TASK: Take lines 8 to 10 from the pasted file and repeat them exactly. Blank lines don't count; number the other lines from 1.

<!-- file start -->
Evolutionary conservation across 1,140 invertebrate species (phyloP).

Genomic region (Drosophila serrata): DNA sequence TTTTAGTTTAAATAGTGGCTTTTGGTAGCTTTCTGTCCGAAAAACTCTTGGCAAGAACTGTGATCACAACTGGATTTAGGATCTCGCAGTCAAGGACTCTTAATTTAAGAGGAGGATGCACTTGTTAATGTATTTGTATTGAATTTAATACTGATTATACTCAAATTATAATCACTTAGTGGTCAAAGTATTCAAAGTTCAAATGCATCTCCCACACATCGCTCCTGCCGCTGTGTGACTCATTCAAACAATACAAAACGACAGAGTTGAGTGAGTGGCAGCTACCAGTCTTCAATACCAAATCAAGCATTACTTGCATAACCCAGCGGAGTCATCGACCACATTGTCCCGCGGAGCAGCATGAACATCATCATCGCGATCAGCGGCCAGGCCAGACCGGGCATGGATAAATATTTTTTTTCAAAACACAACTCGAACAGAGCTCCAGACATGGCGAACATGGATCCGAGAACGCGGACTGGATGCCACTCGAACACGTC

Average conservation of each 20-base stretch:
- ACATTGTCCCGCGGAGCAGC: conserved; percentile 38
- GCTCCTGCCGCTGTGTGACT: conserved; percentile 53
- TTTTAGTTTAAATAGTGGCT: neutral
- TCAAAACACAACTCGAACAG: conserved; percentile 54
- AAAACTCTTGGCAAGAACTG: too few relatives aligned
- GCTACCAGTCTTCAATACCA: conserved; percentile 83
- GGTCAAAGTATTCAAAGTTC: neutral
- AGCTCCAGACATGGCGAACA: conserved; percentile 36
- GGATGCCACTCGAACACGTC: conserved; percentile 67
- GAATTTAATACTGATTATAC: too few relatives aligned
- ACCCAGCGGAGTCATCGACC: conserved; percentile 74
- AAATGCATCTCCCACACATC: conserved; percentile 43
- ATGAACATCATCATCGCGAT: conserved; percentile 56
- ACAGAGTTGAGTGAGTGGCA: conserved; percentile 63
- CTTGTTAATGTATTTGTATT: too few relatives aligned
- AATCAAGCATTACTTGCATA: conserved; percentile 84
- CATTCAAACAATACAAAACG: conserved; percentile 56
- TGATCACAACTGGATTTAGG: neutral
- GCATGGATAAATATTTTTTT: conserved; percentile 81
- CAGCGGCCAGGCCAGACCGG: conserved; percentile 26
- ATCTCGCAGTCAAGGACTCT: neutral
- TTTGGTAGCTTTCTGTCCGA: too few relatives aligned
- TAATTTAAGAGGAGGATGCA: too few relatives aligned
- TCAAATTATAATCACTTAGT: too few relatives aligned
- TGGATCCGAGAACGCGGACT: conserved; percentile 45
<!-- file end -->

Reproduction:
- AAAACTCTTGGCAAGAACTG: too few relatives aligned
- GCTACCAGTCTTCAATACCA: conserved; percentile 83
- GGTCAAAGTATTCAAAGTTC: neutral